There are identifying keys, audio and video recordings. In the search feature of the Bird Guide (tab), type cardinal or robin or a bird of your choice. It will bring up sites where you can read a description of the bird, learn about its habitat or listen to its sound.
I used the site last May when cardinals built a nest in a holly outside our living room window - an exciting birds eye view, so to speak. The information on the site helped me follow the process from eggs to fledglings leaving the nest.
Many times the folks at the County Extension office know what’s happening with your plant, lawn, vegetable, shrub or tree because they have received other calls or they are seeing the same problem in their own gardens. Sometimes the information will be posted on the blog.
Sometimes the question is extremely difficult to answer. These are the problems that take time and patience. Is it caused by a bug, a virus, bacteria? Or is it cultural – the weather, site problems, hardiness problems, problem with sprays, or a host of other reasons?
In the Master Gardener Blog, a helpful questionnaire is posted under “Garden Resources” in the right-hand column. Click “Send Questions to a Master Gardener.” Click again on “Submit your questions online”. The form will give you some idea of the information needed to accurately assess the problem.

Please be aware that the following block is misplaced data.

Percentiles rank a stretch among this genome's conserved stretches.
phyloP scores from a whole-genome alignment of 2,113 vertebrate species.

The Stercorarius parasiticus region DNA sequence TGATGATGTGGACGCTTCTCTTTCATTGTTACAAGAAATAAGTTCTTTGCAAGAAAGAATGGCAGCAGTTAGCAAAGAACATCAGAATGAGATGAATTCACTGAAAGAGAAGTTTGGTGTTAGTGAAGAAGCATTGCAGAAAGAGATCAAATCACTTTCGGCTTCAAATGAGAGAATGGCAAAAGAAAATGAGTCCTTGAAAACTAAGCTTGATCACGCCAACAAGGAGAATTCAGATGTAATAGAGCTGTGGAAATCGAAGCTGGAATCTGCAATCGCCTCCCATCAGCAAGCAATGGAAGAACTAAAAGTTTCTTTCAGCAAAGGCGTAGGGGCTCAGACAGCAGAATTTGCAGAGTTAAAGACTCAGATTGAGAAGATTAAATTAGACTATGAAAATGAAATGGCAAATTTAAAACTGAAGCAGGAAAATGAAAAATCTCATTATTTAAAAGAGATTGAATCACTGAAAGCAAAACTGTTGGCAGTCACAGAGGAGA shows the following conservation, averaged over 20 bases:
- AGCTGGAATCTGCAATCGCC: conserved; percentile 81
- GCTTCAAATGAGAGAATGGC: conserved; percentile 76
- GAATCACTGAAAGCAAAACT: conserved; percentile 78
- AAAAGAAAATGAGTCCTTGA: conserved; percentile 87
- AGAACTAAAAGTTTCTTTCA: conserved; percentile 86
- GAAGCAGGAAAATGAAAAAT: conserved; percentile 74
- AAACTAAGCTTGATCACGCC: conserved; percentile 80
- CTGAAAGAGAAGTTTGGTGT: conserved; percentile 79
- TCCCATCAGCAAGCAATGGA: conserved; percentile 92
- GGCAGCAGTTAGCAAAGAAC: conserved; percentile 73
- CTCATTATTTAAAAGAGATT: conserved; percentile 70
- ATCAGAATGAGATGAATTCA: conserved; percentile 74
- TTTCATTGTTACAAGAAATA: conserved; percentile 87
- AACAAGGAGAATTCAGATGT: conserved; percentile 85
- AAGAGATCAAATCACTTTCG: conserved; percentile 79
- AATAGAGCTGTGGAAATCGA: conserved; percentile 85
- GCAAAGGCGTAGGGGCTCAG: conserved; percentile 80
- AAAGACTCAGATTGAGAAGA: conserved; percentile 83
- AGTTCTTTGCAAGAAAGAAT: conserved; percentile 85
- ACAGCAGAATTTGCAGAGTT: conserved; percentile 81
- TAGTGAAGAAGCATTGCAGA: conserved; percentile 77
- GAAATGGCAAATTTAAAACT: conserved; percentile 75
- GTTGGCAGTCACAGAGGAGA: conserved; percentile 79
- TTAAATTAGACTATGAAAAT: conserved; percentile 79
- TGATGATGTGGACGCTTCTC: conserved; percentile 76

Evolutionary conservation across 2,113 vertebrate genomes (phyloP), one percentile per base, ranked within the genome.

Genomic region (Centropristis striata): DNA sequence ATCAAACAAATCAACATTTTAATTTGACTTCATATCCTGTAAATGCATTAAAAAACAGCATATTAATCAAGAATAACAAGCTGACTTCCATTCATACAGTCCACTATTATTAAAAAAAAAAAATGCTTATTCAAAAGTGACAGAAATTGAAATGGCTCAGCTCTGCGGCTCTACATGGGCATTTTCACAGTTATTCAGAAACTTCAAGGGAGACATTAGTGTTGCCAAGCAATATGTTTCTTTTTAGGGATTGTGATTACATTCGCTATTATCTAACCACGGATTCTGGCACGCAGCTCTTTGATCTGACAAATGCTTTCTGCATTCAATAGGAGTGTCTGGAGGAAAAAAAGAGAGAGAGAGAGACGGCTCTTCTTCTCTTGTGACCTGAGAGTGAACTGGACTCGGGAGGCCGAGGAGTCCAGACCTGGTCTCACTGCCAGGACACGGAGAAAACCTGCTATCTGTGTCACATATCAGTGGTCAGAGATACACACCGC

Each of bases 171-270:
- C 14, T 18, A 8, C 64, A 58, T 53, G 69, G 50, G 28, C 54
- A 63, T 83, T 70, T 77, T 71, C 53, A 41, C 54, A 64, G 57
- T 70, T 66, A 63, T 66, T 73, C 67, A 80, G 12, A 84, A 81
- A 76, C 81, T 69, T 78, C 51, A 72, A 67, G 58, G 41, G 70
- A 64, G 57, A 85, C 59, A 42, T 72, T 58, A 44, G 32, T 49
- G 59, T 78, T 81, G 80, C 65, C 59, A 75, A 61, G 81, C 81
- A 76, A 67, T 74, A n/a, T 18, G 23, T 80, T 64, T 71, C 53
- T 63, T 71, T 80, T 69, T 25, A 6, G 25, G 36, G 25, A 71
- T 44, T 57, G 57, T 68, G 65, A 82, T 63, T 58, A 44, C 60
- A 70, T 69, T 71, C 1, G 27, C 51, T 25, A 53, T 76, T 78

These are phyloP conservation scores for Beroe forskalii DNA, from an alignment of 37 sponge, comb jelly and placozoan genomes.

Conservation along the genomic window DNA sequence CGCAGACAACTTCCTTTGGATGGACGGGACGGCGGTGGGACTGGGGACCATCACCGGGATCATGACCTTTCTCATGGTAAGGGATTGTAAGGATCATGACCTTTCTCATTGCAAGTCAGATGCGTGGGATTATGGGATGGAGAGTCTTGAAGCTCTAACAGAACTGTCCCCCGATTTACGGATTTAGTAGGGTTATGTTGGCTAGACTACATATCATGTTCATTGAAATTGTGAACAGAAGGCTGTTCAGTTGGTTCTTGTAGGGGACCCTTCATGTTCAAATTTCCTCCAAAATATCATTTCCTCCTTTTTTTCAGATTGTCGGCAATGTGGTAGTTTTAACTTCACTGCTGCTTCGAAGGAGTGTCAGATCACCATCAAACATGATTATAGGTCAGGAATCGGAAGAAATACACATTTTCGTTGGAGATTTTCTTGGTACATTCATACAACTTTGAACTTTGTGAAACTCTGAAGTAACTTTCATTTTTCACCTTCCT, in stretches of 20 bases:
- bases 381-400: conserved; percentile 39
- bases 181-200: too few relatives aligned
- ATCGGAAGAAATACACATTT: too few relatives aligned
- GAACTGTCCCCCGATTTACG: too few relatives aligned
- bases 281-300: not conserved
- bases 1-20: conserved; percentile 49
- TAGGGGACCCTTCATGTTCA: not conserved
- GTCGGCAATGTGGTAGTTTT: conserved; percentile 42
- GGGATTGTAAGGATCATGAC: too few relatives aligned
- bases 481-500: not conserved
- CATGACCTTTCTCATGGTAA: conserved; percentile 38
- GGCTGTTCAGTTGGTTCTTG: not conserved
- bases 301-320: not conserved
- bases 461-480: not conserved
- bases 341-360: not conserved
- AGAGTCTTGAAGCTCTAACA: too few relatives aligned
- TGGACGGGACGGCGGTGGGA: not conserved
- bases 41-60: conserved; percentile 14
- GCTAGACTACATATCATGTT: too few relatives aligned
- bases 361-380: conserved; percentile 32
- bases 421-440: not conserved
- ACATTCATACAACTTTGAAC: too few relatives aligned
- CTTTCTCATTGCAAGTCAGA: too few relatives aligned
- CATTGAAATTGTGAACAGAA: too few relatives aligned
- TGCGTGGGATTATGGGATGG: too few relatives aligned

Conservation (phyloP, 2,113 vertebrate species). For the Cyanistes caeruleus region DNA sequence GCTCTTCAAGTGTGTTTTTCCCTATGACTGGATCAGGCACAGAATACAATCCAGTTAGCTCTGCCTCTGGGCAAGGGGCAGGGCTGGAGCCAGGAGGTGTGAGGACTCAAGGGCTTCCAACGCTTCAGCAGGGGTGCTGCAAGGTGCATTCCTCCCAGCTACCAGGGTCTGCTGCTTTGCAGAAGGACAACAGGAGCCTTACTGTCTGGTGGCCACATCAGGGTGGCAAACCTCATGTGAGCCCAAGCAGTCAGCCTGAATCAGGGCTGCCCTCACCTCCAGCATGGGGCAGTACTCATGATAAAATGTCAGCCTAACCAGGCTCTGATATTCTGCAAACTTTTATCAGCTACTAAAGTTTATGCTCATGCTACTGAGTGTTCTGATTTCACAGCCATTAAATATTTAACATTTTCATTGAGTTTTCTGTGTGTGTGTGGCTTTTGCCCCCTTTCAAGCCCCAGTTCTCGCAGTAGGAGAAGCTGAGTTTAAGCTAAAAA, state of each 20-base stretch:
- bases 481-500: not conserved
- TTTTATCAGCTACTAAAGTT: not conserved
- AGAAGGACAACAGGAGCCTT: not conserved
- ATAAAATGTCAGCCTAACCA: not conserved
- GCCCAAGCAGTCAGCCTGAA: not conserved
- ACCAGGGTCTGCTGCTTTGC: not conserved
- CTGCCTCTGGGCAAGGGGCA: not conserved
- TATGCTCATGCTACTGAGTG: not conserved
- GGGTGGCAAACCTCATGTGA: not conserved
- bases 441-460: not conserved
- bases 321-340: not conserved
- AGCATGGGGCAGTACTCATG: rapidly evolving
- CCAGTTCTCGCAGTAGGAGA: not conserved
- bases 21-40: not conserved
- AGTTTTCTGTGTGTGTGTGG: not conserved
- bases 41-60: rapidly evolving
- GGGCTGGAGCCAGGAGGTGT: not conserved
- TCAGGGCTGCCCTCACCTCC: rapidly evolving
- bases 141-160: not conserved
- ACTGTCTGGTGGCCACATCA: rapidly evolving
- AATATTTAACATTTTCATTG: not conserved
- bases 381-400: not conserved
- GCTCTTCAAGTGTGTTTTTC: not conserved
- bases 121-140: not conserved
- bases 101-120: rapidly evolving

If it is a really difficult problem, you may be asked to bring a sample. Take as much of the plant as you can. Often the answer is in the transition zone between the good growth and the problem zone. Sometimes it is even in the roots. The samples will need to be fresh. If you can’t get to the office right away, store the sample in a plastic bag, keep it cool and get it there as soon as possible. When you call, the people at the Extension Office will advise you how to handle the specimen.
If you have a difficult problem, be prepared for a tough answer.
- Sometimes there is nothing you can do. The plant is toast. - Treatment may be delayed until another season. A pesticide may only work at a certain stage of the insect’s life. - Sometimes there’s nothing you need to do. It will eventually go away.
Hopefully, the people at the extension will be able to provide a plan of action and not a dire diagnosis.
Even though I’m in the “season of brown” mentally, there are signs everywhere of the promise of spring.
The PJM Rhododendron with its burgundy tinted leaves cradling buds waiting to explode next April.
Buds of the Dogwood trees pop straight up among the fall colored leaves.